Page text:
Deconstructed: How womanly curves have been lauded through history
Rihanna's curvy mannequins for Fenty and Nike's new plus-size figurines might be making headlines, but the curvaceous female form has long been coveted
In 1908, archaeologist Josef Szombathy unearthed a tiny figurine in Austria. Undeniably a female form, the voluptuous carving was dubbed Venus of Willendorf, after the area in which it was discovered, and dates from between 28,000 BC and 25,000 BC. This figurine is miraculous not only for surviving for so long, but also for showing that in human prehistory, curvy women were prized enough to be immortalised as art.
Several other examples abound. The ancient Greeks worshipped Hera, the goddess of women, marriage and childbirth, who was often depicted with what are probably best described as matronly hips. The most famous depiction of Aphrodite, the goddess of love, is the wonderfully rounded Venus de Milo in the Louvre Museum in Paris. The Romans, meanwhile, worshipped Juno, who was often depicted with heavy hips and armed for battle. They also worshipped Venus, who was painted by Botticelli in The Birth of Venus (in the 1480s), one of the world’s most recognisable artworks that shows a woman with long blonde hair and a decidedly wobbly belly. A few centuries later, French artist Jean Auguste Dominique Ingres painted his curvaceous La Grande Odalisque in 1814, which was a celebration not only of Europe’s new obsession with the Middle East, but the perfect proportions of a woman.
Over most of these years, of course, European women were squeezing themselves into corsets designed to shrink the waist. While Coco Chanel may have championed a sportier figure (sans corset) during the 1920s, the fashion for curves didn’t vanish overnight. Quite the contrary. The 1930s actress Jean Harlow stood just 5’1” tall, and was a comfortable UK size 12. Mae West was the same height and the equivalent of a UK size 16, while Marilyn Monroe stood at 5’5” and was a curvy UK size 12.
Only during the 1960s did curves really go out of style with the arrival of models such as Twiggy (so called because of her stick-like form) and Jean Shrimpton, signalling a shift towards a lean, almost boyish figure; perhaps it is no coincidence that Weight Watchers was founded in 1963. The look was downsized further with the arrival of Kate Moss and the waif look in the early 1990s.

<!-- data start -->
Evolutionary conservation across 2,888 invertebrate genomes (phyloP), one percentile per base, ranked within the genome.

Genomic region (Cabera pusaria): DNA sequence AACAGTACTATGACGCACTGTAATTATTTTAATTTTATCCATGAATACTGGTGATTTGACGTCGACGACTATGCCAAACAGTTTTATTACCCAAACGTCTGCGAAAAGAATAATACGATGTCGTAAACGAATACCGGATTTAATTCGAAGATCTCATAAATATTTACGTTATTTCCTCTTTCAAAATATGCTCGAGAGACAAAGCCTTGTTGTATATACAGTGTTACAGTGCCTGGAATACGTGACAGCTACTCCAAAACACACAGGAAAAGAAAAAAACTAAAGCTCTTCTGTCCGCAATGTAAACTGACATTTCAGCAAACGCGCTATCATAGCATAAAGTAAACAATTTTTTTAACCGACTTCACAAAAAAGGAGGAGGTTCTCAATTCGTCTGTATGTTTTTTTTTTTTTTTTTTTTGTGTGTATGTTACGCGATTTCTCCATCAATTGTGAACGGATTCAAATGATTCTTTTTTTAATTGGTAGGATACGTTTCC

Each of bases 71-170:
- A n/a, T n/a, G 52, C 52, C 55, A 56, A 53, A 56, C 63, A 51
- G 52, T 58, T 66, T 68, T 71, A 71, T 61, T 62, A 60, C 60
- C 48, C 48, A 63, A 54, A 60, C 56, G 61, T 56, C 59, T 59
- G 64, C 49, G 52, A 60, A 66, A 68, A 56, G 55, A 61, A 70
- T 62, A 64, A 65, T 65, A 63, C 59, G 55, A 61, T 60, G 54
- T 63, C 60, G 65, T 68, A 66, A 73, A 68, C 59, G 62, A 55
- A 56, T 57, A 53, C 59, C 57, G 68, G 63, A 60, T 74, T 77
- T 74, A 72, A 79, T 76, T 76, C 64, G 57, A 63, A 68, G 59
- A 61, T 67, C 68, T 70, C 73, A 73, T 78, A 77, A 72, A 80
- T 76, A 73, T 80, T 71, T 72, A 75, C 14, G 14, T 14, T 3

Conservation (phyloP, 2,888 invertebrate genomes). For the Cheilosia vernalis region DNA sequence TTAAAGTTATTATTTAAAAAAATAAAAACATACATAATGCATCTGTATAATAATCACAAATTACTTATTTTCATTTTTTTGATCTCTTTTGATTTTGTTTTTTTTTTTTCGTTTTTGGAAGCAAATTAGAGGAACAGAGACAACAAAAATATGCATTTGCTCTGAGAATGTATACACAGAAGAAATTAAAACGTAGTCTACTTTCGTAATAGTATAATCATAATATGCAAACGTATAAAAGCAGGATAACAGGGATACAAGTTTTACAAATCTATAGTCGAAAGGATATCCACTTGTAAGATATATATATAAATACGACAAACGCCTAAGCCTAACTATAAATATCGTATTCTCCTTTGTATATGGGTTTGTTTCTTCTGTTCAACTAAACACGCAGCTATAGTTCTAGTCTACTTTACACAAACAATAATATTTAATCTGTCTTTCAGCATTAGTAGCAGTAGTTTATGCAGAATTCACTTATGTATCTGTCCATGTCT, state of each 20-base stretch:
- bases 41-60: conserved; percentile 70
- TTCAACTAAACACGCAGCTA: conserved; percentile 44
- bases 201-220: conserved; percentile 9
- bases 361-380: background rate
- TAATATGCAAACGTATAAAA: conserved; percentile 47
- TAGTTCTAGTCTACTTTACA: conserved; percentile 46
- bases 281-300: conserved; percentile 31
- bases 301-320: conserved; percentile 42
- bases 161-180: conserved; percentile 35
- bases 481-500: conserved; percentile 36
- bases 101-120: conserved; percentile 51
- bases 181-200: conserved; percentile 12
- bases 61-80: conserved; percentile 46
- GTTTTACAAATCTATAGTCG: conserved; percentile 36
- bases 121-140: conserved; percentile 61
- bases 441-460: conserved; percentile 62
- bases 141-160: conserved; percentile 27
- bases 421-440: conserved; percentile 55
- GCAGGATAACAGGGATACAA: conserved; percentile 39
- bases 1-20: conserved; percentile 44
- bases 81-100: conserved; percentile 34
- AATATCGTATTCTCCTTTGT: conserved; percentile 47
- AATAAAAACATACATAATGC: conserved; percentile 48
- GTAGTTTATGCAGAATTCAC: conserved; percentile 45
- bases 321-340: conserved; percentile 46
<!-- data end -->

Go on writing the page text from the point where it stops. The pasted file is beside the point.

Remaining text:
In 1997, however, when the so-called supermodels were ruling the industry, plus-size model Emme appeared in People magazine’s 50 Most Beautiful list, and became the first plus-sized model to star on a Times Square billboard. She also landed a beauty contract with Revlon in 1998. That same year, Ford Models became the first big-name agency to launch a plus-size division, called Ford+, and in 2010, one of its models, Crystal Renn, starred in five major advertising campaigns and seven fashion stories in Vogue, as well as walking in two Chanel runway shows.
In 2016, Ashley Graham (UK size 18) donned a bikini for her first cover for the magazine Sports Illustrated, becoming its first-ever plus-size model in the process. Graham has gone on to star in innumerable fashion shoots and advertising campaigns, and was appointed a judge on America’s Next Top Model in 2018. She is now a vocal advocate for body confidence, and has designed her own lingerie line. Closer to home, in 2018 Tunisian-French model Ameni Esseibi became the UAE’s first plus-sized signing.
This month, Nike’s London flagship store unveiled plus-size and para-sport mannequins, while earlier this week, singer, fashion designer and feminist champion Rihanna picked mannequins that were full-chested and curvy-hipped with realistically proportioned waistlines and even a little belly, prompting many to take to social media to express gratitude at seeing a figure that reflected their own body shape.
Updated: June 27, 2019 05:07 PM